Northern Territory Border
During the 1880s the Land Commissioners office at Normanton was an extremely busy place to be. With the pick of the watered plains of the western country already secured, by 1882 there was quite a scramble to secure the best of the remaining land that was still available. Having found suitable land, run seekers were required to apply to secure it with descriptions of the plot and its exact location. To secure the land the tenant would need to stock it within a period of a year, obtain a declaration that he had done so and pay an annual rate. Late payment of rent would incur additional penalties.
Without a clear, recognised border between the Colony of Queensland and the Northern Territory of South Australia many people were hesitant to put stock on the land. Early surveys by three separate parties; Messrs Jopp, Winnecke and Scarr along the Herbert River (later to be named the Georgina River) had shown a discrepancy of at least 25 miles between the most easterly and most westerly line laid down. It so happened that the debatable country was that which contained the best water, and in some cases the key to the surrounding country.
As was the case for instance of Mr Richardson who wanted to put 30,000 sheep on the land, but his best and almost only water was on or about the Herbert where it crossed the disputed lines. Without knowing if the water was on his blocks he was unwilling to commit to the purchase of the sheep. The same instances applied to many people.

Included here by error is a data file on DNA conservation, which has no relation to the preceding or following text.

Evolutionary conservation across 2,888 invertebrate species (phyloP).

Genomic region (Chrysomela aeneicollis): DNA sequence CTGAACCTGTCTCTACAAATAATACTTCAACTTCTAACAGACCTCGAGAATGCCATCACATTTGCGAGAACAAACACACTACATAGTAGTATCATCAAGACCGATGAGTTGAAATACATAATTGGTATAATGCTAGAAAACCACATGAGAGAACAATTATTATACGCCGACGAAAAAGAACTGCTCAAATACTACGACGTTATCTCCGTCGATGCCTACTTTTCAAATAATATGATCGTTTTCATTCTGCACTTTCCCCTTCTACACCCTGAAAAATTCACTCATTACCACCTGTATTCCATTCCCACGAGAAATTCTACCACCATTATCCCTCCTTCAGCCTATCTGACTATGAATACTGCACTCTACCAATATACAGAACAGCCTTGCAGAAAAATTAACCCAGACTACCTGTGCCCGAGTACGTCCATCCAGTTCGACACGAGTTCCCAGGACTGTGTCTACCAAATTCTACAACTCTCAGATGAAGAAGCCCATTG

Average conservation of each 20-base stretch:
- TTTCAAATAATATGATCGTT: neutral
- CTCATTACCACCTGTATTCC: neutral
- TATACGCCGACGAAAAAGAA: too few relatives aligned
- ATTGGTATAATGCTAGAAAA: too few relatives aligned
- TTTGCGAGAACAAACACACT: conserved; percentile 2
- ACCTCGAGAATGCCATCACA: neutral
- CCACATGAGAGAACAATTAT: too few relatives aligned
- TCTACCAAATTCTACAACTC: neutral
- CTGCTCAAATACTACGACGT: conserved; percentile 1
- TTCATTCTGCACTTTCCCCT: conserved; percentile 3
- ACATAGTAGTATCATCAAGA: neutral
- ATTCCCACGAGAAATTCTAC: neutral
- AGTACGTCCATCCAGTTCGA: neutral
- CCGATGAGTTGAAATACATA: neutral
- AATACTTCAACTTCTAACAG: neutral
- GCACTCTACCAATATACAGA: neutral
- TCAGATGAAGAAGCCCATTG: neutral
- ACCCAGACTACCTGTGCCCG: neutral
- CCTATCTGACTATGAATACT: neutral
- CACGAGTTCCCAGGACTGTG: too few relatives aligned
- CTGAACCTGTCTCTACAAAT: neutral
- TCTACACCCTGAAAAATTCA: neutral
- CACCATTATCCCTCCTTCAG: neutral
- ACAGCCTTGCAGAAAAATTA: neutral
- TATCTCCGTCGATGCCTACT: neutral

With lack of money and lack of the instruments needed to carry out an accurate survey, the decision to confirm the boundary was prolonged.
This unsatisfactory state of affairs was eventually resolved in 1884 when the South Australian Government sent Augustus Poeppel to survey the border. The work commenced from Poeppels Corner (SA, QLD, NT) in early 1884 and by the end of 1884 some 250 miles had been surveyed when the wet season set in causing the loss of some camels and equipment. Poeppel lost the sight of one eye, but carried on until he was replaced by John Carruthers in July 1885. About 324 miles of boundary had been surveyed at this time. By November a distance of 517 miles had been covered. Putting up with fires through the camp and delays when the land became to rough for camels and having to wait for horses, they finally reached the Gulf on 25th September 1886.
The 650 mile 57 chain (1047 km approx.) long survey cost £9,300 of which half was borne by the Queensland Government, and became the longest straight surveyed line in Australia. The eastern border of South Australia is about 290 km longer but there is a 3.5 km step at the Murray River. Again the eastern border of Western Australia is about 815 km longer but has not been surveyed in its entirety - a similar situation exists with the northern border of South Australia.
In view of the nature of the country and the equipment which was limited to two theodolites, the survey of a straight line of such a great distance was an incredible effort by the surveyors who undertook it.